RPA Assembly 2018: Create More Homes With The Buildings We Have


Our region needs to create a mind-boggling number of new homes — over 2 million — to address the current housing shortage and to accommodate new residents who will arrive over the next twenty-five years. This crisis demands more creative solutions, we can’t just rely on the often slow and expensive method of building new buildings to get us there.  This year we have four great experts speaking at RPA’s Assembly that will explore innovative policy solutions that would allow us to add more homes more quickly, and the obstacles we need to remove to make them happen.

For instance, if you own your own home today and want to convert your attic or the space above your garage into a separate unit for your in-laws, a caregiver, or a renter, chances are the zoning code in your town won’t allow it.  Regulations also fail to encourage vacant apartments from being rented in urban neighborhoods – in New York City currently there are at least 75,000 apartments which are being kept off the market for use as pieds-a-terre, vacation homes, or serial short-term hotel use through platforms like AirBnB.

New York City recently instituted a pilot basement apartment program, but could it be expanded citywide? What are the best ways to enforce rules around institutional AirBnBs and get that housing back on the market? What are the possibilities and challenges architecturally with creating Accessory Dwelling Units (ADUs) and allowing more subdivisions of homes? And what role might the State governments play in incentivizing subdivisions or ADUs, and should they also be playing more of a role in setting targets for housing production or fair housing goals that could lead to municipalities implementing these policies?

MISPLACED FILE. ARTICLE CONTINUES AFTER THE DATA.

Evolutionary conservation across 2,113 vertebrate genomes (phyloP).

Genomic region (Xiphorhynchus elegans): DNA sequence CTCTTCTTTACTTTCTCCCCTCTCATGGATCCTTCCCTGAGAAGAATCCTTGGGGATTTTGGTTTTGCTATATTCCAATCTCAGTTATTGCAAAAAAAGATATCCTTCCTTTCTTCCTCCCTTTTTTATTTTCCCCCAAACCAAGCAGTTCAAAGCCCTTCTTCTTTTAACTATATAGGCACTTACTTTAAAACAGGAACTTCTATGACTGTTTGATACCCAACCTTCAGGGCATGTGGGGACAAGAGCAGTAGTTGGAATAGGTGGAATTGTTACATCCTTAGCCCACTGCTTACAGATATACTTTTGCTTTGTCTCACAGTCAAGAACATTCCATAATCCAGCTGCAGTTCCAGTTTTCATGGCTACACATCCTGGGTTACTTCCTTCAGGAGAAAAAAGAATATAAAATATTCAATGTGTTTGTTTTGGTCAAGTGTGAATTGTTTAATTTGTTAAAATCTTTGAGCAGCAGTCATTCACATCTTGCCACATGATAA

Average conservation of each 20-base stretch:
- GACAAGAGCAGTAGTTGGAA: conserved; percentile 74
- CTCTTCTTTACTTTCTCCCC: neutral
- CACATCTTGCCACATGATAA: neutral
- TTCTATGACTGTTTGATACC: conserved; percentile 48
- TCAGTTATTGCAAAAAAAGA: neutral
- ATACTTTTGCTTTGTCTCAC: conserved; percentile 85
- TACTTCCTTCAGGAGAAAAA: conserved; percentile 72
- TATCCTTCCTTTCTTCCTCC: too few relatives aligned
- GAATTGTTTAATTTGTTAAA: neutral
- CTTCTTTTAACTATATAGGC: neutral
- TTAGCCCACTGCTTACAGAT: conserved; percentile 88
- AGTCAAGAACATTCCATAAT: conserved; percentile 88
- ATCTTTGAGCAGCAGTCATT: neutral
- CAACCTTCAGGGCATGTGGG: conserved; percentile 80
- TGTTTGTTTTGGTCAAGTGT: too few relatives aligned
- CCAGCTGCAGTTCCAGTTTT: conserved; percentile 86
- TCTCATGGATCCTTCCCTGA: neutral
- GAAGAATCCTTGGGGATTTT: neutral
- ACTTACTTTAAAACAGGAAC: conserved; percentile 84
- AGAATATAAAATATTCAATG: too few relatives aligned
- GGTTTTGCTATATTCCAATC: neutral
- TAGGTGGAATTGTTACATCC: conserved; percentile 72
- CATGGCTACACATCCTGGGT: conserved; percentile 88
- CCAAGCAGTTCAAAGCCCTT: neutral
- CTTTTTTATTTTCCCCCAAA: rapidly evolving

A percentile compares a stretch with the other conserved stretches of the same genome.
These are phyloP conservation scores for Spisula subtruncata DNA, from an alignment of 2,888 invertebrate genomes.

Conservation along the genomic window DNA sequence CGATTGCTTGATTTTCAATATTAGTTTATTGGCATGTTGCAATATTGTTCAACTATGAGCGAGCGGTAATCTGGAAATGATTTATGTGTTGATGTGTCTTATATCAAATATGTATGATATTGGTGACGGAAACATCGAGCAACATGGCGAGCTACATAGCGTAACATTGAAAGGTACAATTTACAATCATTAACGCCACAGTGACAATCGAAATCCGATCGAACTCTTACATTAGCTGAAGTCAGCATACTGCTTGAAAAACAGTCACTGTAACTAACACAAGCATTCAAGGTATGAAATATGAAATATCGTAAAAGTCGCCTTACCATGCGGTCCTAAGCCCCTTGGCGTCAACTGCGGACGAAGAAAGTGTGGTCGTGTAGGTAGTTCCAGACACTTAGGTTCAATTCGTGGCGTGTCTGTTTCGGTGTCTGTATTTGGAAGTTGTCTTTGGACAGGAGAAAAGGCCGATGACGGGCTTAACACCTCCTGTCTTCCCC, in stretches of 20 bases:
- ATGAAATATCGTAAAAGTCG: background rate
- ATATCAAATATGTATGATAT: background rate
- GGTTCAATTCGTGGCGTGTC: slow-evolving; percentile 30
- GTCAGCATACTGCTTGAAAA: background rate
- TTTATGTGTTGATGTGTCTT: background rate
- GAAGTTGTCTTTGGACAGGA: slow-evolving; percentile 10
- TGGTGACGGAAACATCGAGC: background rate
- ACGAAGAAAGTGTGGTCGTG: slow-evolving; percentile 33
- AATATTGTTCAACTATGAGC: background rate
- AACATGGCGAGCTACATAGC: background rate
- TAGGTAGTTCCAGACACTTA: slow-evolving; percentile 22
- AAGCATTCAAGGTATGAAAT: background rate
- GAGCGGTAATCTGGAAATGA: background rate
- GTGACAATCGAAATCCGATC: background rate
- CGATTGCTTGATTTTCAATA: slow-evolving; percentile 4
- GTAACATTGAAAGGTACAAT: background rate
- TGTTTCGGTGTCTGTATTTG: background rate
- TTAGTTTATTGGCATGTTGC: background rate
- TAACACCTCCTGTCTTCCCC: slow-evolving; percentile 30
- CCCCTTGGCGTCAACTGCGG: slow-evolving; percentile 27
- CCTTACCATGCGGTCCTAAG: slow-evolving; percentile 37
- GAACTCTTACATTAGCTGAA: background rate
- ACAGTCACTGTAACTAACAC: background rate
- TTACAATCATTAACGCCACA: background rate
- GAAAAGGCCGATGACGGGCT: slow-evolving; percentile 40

We’re hoping to address some of these questions with our distinguished panel, which includes:

Moderator (and RPA Board Member): Jun Choi, Menlo Properties

As the former Mayor of Edison, New Jersey, Mr. Choi will bring the municipal perspective in teasing out how these policies affect communities, and what local decision-makers can do.

Deborah Gans, Principal, GANSstudio

As an architect, Ms. Gans has worked on multiple projects increasing affordable housing, and will bring the design perspective to strategies to increase housing without new buildings.

Nancy Holman, Associate Professor of Urban Planning, London School of Economics

Dr. Holman has conducted extensive research on the impact of AirBnB in London, and will bring an international perspective to the housing crunch our region faces.

Evonne Klein, Commissioner, Department of Housing, State of Connecticut

Working to increase affordable housing throughout Connecticut, Ms. Klein will bring the state perspective to addressing housing issues within our region’s existing political framework.

Julia Watt-Rosenfeld, Director of Community Organizing & Advocacy, Cypress Hills Local Development Corporation

As a lead community organizer and advocate, Ms. Watt-Rosenfeld will bring the human perspective to how increasing housing, and legalizing and making safer housing, will play out in communities.

To learn more about this year’s Assembly, click here

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